Living in the age of outage


Many small business owners are reluctant to put their data in the cloud, fearing security breaches, data loss, and system-wide outages.


How can you prepare or prevent this?


You can’t completely prevent it, but you can prepare for it.


The stock prices of companies like Salesforce.com or NetSuite are a clear indication that businesses are moving to “the cloud” at an increasing rate.  Some businesses who hosted their sites with Squarespace experienced an outage when Hurricane Sandy battered the East Coast. Something within their infrastructure failed which meant thousands of hosted web sites were unavailable. GoDaddy had a similar and much wider-spread outage around a month earlier. And scores of other software-as-a-service companies were down because of being housed in a single building near New York.


You can’t prevent hurricanes. But businesses who host their services in the cloud can invest in tools for redundancy, so that an outage at a single facility doesn’t take them entirely down. Here are 3 things you CAN do to minimize the disruption of impact to you if you are using a cloud service:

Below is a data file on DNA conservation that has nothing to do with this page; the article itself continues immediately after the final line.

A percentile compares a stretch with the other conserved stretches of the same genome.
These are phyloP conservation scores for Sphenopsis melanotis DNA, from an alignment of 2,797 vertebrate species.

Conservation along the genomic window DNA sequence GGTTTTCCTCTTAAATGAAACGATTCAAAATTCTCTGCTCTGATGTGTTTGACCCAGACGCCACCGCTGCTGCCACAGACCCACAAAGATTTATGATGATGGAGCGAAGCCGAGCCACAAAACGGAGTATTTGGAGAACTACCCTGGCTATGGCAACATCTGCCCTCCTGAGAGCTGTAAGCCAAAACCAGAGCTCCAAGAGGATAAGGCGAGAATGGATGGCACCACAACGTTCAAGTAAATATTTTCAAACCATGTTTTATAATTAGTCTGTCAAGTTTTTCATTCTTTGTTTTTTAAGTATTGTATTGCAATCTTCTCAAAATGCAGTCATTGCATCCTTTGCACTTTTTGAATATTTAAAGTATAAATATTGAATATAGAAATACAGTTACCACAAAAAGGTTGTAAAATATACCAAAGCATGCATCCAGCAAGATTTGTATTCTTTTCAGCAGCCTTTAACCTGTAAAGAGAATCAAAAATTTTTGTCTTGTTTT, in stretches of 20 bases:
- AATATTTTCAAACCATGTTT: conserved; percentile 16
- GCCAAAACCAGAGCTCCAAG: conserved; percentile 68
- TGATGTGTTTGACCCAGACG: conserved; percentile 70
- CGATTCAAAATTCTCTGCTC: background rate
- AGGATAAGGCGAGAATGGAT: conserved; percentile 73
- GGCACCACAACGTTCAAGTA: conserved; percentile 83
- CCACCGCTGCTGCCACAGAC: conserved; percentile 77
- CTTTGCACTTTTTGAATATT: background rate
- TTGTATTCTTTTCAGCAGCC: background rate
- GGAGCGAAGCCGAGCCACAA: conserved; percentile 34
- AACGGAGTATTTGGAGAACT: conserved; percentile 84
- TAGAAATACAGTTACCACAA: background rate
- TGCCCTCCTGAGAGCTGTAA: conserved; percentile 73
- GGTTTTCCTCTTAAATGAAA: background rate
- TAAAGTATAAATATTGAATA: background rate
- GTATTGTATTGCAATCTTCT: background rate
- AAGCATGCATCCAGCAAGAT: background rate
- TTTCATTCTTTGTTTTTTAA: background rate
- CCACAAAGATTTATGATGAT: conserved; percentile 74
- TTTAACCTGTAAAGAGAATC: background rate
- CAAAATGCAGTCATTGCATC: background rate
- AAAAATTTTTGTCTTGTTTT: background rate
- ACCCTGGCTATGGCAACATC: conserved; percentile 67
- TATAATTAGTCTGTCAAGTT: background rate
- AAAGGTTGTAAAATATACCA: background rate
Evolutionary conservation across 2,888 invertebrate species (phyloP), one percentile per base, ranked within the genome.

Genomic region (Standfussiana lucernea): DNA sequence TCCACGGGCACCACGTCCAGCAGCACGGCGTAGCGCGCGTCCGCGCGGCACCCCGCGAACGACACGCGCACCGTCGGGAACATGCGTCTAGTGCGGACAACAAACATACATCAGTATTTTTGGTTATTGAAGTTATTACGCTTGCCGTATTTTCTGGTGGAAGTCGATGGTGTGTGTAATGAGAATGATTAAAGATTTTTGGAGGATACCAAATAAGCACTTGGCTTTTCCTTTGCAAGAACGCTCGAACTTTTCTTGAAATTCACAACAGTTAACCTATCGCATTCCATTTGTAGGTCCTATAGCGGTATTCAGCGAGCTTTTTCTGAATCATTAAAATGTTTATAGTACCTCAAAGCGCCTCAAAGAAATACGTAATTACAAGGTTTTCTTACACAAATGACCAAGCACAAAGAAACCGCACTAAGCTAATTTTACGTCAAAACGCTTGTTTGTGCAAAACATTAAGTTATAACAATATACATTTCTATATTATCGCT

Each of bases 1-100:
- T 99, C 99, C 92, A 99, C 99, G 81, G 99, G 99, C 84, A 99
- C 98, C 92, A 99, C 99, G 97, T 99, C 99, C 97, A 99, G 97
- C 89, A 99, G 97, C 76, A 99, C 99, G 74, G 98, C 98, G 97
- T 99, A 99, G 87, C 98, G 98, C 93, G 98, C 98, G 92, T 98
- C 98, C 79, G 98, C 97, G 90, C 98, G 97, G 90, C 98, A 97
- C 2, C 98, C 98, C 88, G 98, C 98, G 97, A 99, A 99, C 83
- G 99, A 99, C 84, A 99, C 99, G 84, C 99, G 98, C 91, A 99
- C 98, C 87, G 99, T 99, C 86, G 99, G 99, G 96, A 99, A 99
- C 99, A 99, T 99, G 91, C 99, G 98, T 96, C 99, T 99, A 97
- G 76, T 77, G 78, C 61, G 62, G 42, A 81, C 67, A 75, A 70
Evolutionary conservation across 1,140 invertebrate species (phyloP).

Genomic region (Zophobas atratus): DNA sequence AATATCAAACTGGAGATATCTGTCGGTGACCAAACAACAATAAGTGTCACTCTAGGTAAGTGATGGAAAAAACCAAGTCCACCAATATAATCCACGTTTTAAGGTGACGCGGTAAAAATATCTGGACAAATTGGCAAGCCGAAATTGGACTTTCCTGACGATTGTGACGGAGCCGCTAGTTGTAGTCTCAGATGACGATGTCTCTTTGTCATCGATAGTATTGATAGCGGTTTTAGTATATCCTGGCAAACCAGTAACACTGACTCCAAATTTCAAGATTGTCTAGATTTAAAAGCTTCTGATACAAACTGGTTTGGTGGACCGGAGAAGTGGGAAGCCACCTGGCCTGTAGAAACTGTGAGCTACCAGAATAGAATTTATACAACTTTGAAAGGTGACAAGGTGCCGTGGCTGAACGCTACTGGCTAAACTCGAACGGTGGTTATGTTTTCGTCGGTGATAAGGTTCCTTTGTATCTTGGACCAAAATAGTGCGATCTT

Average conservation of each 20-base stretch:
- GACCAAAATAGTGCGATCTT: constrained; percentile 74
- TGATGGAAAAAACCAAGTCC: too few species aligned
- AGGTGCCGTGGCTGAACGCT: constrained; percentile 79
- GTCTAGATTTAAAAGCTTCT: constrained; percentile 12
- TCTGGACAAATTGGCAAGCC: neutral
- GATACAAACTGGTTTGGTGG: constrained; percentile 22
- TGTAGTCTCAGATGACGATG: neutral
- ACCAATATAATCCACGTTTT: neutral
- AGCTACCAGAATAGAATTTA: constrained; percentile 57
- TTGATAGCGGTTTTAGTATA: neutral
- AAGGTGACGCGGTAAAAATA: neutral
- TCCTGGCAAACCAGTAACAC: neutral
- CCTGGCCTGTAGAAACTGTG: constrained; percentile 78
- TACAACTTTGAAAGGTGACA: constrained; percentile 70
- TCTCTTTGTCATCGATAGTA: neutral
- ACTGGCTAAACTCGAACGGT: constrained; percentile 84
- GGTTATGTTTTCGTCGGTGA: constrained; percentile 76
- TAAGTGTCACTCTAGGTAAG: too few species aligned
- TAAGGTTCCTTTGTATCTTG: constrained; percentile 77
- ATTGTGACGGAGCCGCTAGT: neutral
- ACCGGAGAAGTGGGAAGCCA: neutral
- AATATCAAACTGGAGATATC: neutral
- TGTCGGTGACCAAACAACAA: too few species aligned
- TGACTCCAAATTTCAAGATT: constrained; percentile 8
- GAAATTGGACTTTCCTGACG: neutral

1) expect it. Many IT people read about hosting company outages during Hurricane Sandy and likely chuckled “nice one, guys, way to load balance those servers” – because a natural disaster is EXACTLY what a hosted business should be preparing for, building contingency plans. So if you’re not surprised and can move forward, you’ll be less emotionally impacted by an outage.


2) do your homework. You don’t have to be a computer science major to ask a sales person “in how many locations do you house your servers?” or “what service level guarantees do you provide and what recourse do I have if your site(s) are unavailable?” – if a service is housed in a single colocation facility, then you’re going to need to hope that they don’t have any natural disasters nearby.


3) hedge your bets – if you’re on Gmail, keep a LOCAL copy of all of your mail on your computer. If Gmail is down (yes, even Google isn’t immune to an outage) then you will at least have a copy of your messages to refer to and can send your mail out through a backup account, like a Yahoo or Outlook.com account.


4) decide your own risk level – a bank will require much more reinforcements than a small business. Most small businesses don’t think of keeping generators, fuel, backup hardware, redundant internet connections, around for the possibility of a problem. That’s WHY many of them go with the cloud in the first place. But make sure your cloud partners manage their risk at a level that works for you.


Here’s a good rule of thumb: that inexpensive cloud service you chose over the higher cost one might not be as prepared for a hurricane.  So if it seems like a great deal, it might be, as long as Mother Nature doesn’t get upset.

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